Car and Driver magazine dismissed this silliness with the following:
Certainly the most natural reaction to a stuck-throttle emergency is to stomp on the brake pedal, possibly with both feet. And despite dramatic horsepower increases since C/D’s 1987 unintended-acceleration test of an Audi 5000, brakes by and large can still overpower and rein in an engine roaring under full throttle. With the Camry’s throttle pinned while going 70 mph, the brakes easily overcame all 268 horsepower straining against them and stopped the car in 190 feet—that’s a foot shorter than the performance of a Ford Taurus without any gas-pedal problems and just 16 feet longer than with the Camry’s throttle closed. From 100 mph, the stopping-distance differential was 88 feet—noticeable to be sure, but the car still slowed enthusiastically enough to impart a feeling of confidence. We also tried one go-for-broke run at 120 mph, and, even then, the car quickly decelerated to about 10 mph before the brakes got excessively hot and the car refused to decelerate any further. So even in the most extreme case, it should be possible to get a car’s speed down to a point where a resulting accident should be a low-speed and relatively minor event. moreThey also reminded us of past incidents of baseless slander against an automobile maker:
Some Context: Audi's "Unintended Acceleration"
In 1986, the television program 60 Minutes started Audi's "unintended acceleration" scandal. The show trotted out tearful people, recounted death and carnage, spoke to so-called experts, and generally made it seem like the vehicle in question, the Audi 5000, was a roving menace with a mind of its own. In the end, the U.S. government determined that every single so-called unintended acceleration accident was the result of driver error. Some speculated that because Audi's pedals were closer together than those of some other brands, people were too uncoordinated to choose the correct one. The pedal-placement issue Audi faced at that time parallels the throttle-kill issue Toyota faces now.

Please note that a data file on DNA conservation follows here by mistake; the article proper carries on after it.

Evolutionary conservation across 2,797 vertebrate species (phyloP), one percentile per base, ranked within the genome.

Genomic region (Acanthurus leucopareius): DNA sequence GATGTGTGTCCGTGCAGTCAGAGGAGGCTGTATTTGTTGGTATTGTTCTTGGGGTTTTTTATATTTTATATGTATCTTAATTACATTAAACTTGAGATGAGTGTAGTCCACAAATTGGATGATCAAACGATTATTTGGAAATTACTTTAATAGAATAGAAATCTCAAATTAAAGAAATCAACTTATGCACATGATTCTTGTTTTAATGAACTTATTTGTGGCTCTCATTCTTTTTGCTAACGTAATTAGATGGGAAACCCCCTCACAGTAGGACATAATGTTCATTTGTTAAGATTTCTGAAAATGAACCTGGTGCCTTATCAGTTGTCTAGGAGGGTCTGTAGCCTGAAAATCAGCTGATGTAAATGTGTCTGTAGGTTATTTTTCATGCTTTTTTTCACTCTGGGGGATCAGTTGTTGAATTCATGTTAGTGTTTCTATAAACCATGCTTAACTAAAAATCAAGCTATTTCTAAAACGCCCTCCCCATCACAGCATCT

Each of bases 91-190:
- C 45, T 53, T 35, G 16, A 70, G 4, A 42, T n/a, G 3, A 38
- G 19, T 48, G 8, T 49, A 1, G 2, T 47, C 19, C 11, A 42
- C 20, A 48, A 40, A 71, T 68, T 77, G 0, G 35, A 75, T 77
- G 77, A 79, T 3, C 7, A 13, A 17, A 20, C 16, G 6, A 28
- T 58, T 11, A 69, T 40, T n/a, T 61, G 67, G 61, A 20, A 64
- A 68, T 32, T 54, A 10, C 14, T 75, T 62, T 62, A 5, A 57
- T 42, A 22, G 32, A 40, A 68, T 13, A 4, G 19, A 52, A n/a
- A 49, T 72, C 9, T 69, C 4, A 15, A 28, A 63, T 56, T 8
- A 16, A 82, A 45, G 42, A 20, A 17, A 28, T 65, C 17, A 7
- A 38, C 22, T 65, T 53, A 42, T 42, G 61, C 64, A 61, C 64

What Does This Mean for Toyota?
Even if you buy our argument that most of the "unintended acceleration" issues are actually driver error and the company ultimately is vindicated, Toyota is still screwed. Audi sales were depressed for a decade and a half after the false claims leveled against it. Toyota either blames its customers and faces the wrath of the media or expresses contrition and admits it has quality issues. Perhaps having learned from the backlash against Audi when it—rightly—blamed its customers, Toyota has chosen the latter course of action. moreIn fact, this slander is SO baseless, that Mike Whitney over at Counterpunch has written:
It's All Politics
The War on Toyota
By MIKE WHITNEY
Does anyone really believe that Toyota is being pilloried in the media for a few highway fatalities?
Nonsense. If Congress is so worried about innocent people getting killed, then why haven't they indicted US commander Stanley McChrystal for blowing up another 27 Afghan civilians on Sunday?
But this isn't about bloodshed and it's certainly not "safety regulations". It's about politics--bare-knuckle Machiavellian politics. An attack on Toyota is an attack on Japan's leading export. It is an act of war. Here's a excerpt from the New York Times which explains what is really going on: more